Highlights from: 17th International Conference in Malignant Lymphoma, June 2023

By Dr Zoe Drymoussi, Research Manager

The 17th International Conference on Malignant Lymphoma (17-ICML), held in Lugano, Switzerland, in June 2023, brought together lymphoma experts from around the world. This biennial conference attracted a record 4,700 delegates and served as a platform for discussing the latest research and technology development in lymphomas, including follicular lymphoma (FL). Members of the FLF team had the privilege of attending, hosting our own satellite symposium, and engaging with renowned experts. This article presents key insights from the conference, shedding light on exciting developments in the field

Our satellite symposium

As part of the conference, we were delighted to host our own symposium titled “What Will it Take to Cure FL?. Our esteemed speakers shared the latest advancements in FL research and explored how these could develop new ways of treating and curing FL. Read our separate summary article here 

Highlights from the conference

The conference provided us with an enriching experience, and we certainly made the most of the opportunity to learn from, and engage with, leading experts representing academia and industry. The knowledge and insights we gained left us inspired and energised. We were thrilled to establish new connections and strengthen existing relationships, all aimed at raising awareness of FL as an unmet need, and furthering our mission.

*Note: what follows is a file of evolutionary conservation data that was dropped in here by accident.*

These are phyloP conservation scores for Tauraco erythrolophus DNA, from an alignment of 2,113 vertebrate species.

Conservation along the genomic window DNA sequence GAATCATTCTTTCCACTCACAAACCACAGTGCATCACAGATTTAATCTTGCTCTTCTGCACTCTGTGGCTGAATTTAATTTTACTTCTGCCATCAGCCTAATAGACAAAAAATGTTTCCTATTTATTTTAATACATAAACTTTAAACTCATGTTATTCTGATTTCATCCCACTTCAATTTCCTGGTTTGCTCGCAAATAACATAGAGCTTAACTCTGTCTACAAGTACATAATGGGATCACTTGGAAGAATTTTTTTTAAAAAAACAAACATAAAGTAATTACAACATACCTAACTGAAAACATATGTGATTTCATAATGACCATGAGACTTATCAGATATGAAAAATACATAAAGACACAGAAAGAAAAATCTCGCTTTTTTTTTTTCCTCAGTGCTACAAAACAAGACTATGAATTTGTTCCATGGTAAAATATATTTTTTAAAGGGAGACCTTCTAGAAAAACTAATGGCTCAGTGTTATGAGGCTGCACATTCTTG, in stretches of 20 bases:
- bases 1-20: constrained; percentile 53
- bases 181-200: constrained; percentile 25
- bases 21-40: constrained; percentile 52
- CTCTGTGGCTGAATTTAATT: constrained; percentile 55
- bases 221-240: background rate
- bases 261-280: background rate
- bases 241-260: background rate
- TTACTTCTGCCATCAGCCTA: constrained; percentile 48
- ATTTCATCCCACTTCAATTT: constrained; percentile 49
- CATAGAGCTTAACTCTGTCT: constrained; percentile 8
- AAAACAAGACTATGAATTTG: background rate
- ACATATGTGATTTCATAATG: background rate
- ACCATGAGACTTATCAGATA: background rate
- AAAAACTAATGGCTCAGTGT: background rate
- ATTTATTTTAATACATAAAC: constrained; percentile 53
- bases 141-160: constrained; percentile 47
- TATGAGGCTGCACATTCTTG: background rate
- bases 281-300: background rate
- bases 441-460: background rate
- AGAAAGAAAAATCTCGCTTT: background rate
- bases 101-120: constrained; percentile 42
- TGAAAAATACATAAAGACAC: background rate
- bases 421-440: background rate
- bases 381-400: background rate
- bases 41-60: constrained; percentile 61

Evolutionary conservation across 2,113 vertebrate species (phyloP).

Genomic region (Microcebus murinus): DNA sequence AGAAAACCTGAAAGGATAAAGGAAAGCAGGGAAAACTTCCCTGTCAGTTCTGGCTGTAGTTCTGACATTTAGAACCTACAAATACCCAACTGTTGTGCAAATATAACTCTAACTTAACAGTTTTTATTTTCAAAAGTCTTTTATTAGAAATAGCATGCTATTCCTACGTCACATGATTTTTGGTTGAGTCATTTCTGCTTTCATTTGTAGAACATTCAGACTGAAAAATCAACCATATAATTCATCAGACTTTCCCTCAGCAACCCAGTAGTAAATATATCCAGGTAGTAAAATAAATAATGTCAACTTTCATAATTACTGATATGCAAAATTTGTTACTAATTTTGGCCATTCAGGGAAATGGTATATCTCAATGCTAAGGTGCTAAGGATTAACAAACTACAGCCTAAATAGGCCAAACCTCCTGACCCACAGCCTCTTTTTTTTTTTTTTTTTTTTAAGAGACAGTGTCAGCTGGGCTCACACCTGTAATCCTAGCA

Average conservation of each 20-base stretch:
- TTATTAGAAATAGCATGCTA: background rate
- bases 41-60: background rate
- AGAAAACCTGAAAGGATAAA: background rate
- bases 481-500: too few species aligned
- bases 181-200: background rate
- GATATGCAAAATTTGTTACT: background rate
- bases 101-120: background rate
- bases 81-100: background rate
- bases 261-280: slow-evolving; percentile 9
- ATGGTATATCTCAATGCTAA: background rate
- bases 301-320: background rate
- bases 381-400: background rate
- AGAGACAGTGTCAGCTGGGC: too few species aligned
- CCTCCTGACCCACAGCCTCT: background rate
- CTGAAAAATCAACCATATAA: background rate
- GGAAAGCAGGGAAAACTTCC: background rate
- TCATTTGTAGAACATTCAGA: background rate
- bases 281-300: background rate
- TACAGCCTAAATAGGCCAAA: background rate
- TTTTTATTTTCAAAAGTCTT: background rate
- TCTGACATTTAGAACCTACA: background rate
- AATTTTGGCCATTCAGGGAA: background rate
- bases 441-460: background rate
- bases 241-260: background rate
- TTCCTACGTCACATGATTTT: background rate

17-ICML showcased a range of developments and insights into the underlying biology and treatment of malignant lymphomas. The following highlights capture some of the key findings:  

1.Bispecific antibody studies continue to show encouraging results

Last December, mosunetuzumab became the first bispecific antibody treatment to receive regulatory approval in the US and parts of Europe. Since then, bispecific antibody treatments (which bind to and bring together the lymphoma B cells and the lymphoma-killing T cells) have been high on the list of promising avenues in treating, and hopefully curing, FL.  

Longer-term data on mosunetuzumab being administered to relapsed/refractory FL patients in the third line setting and later, show that after two years of treatment and follow up, more than three-quarters of patients had not progressed. Other treatments on the horizon within this category include odronextamab, epcoritamab and glofitamab, all of which have shown encouraging results so far in early clinical trials. Further data is still needed however on this relatively new class of drugs, to confirm the promising results in larger numbers of patients and with longer follow-up data. 

To date, most bispecific antibodies target CD20, and most CAR T-cell therapies target CD19. Both CD19 and CD20 are biomarkers on the surface of most normal B cells and FL cells. Agents targeting the other marker are in development in each class which may be useful as, depending on a patient’s previous treatments, they may respond better to one versus the other. 

Currently, in the countries where they are available in the clinic, both CAR-T and bispecific antibody treatments are reserved for the highest-risk patients, as a third line or more option. There is still a lot of work to be done to better understand the ideal sequence of treatments and which patient sub-groups will benefit the most from these different types of therapies. Although these results are promising, we can expect to see upcoming studies looking at how we may increase the effectiveness of CAR-T and bispecific antibody treatments and reduce the cumulative toxicities from multiple rounds of treatment, by bringing CAR-T and bispecific antibody treatments to earlier lines of therapy.